“We have been fortunate to have Jim’s strong leadership for more than 16 years at the athletics helm,” Tech president Charles Steger said in a statement. “He has significantly expanded the program’s size and quality winning in competition and in the classroom. Financially, we are in very good condition. Jim is highly respected in the profession. I regret to see him leave this role. However, this is a demanding job. Jim’s health precludes him from maintaining the same commitment and devotion he has shown since arriving here in 1997. ...
“I am exceedingly pleased to see Jim’s emphasis on all-around excellence seeking competitive teams in non-revenue sports, in addition to our outstanding play in revenue sports. He has demonstrated an unwavering commitment to academic accomplishments. Indeed, just last month the NCAA release data showing the Virginia Tech has the highest graduation rates among public schools in the ACC.”
Steger accompanied Weaver to an athletic department meeting Tuesday afternoon at which Weaver announced his exit to tearful colleagues and friends.
Beamer called it a sad day.
“Jim and I have had a wonderful relationship. He’s been a tremendous boss. ... He’s a guy that I think really has meant a lot to Virginia Tech, really done a great job here and made a lot of good decisions and been really good to me,” Beamer said. “I’m going to miss him, miss his leadership.”
Ray Smoot, former CEO of the Virginia Tech Foundation, will chair the search for Weaver's replacement. He also led the search in 1997.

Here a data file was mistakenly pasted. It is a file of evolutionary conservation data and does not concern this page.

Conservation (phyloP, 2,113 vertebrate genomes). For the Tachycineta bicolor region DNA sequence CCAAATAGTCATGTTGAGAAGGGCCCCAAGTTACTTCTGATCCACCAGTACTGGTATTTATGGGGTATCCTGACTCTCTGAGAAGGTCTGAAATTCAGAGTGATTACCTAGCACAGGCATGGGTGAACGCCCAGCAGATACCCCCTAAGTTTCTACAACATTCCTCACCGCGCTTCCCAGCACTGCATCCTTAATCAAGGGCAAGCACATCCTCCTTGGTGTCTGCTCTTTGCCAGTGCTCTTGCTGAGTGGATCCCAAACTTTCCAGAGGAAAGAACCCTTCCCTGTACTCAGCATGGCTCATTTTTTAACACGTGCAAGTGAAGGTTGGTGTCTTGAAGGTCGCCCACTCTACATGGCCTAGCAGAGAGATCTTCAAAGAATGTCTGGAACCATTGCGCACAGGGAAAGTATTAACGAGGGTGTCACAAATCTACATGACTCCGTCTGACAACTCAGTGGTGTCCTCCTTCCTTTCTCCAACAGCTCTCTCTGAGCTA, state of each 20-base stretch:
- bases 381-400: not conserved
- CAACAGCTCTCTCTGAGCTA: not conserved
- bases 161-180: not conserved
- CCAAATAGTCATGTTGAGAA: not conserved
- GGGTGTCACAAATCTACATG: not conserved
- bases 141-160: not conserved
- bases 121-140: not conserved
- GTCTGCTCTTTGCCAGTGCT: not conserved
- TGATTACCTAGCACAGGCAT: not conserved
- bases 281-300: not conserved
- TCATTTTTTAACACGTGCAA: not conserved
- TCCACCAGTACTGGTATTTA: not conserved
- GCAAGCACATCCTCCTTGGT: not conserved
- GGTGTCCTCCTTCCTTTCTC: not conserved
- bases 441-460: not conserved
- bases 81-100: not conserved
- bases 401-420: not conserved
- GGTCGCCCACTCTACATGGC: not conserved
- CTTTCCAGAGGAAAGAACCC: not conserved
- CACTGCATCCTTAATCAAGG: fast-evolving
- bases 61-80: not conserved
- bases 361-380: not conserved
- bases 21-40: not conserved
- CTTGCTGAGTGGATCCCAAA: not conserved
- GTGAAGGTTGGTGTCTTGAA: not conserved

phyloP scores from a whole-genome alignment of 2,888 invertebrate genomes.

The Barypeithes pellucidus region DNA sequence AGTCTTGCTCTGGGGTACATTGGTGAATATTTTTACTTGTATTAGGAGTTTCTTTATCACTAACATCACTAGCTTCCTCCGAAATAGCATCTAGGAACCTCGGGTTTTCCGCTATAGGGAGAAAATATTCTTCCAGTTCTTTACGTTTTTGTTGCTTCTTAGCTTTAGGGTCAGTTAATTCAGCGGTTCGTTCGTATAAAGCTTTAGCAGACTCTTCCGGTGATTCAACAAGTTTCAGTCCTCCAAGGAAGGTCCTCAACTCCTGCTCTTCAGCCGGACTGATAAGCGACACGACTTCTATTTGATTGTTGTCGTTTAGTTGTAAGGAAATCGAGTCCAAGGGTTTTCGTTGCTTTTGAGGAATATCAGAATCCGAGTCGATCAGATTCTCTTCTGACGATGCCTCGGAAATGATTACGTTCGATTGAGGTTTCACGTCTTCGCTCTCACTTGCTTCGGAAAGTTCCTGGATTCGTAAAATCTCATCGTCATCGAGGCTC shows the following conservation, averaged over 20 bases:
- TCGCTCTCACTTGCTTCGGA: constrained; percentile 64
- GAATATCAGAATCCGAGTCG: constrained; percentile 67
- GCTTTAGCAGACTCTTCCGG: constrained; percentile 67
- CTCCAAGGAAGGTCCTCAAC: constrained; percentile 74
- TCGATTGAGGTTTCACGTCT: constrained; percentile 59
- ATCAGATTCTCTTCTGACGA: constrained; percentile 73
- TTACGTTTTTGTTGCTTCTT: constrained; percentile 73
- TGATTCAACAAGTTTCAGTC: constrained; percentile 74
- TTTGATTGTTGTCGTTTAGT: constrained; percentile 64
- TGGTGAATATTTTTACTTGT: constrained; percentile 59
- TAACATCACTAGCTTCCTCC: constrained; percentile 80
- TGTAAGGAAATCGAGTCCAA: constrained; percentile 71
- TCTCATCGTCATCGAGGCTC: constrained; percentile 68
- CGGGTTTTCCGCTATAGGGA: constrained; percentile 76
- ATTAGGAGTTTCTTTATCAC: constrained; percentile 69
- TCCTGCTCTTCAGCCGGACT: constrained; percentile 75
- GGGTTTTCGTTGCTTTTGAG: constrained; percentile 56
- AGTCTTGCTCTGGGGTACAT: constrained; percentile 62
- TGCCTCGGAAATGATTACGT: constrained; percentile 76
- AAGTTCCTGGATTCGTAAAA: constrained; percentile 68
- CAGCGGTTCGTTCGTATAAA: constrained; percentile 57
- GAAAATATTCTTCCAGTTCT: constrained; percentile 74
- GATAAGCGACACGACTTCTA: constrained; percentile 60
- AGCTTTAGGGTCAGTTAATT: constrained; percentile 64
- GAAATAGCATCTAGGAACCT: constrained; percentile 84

During a media teleconference, Steger said he hopes to have an AD in place by Feb. 1. Steger is retiring after the current academic year but said his successor may be indentified before year's end and could be consulted on the search for Weaver's successor.
Steger marveled at how sharp Weaver remains mentally and said he will seek his advice during the search.
Possible candidates: James Madison athletic director Jeff Bourne, who earned his master's at Tech and is a former Hokies associate AD; John Ballein, Tech's associate AD for football operations, and Old Dominion AD Wood Selig.
National names include Arkansas' Jeff Long, the newly appointed chairman of college football's playoff selection committee and a former Tech administrator, and Kansas State's John Currie, a Wake Forest graduate.
Beamer says the list won’t include him.
“No,” Beamer said Tuesday when asked about being interested in the AD role. “I think there’s other people that’s better than me to do that.”
Weaver and his wife, Traci, have a 13-year-old son, Craig.
“He's got a chance now to have some surgeries and enjoy Craig's high-school years,” Gabbard said. “He just worships that kid, and they're so close.”
Craig and Traci usually accompany Weaver to games.
“You know the expression ‘lead, follow or get out of the way,’” Weaver said. “Well, I’m stepping aside.”
Norm Wood contributed to this report.Copyright © 2014, The Baltimore Sun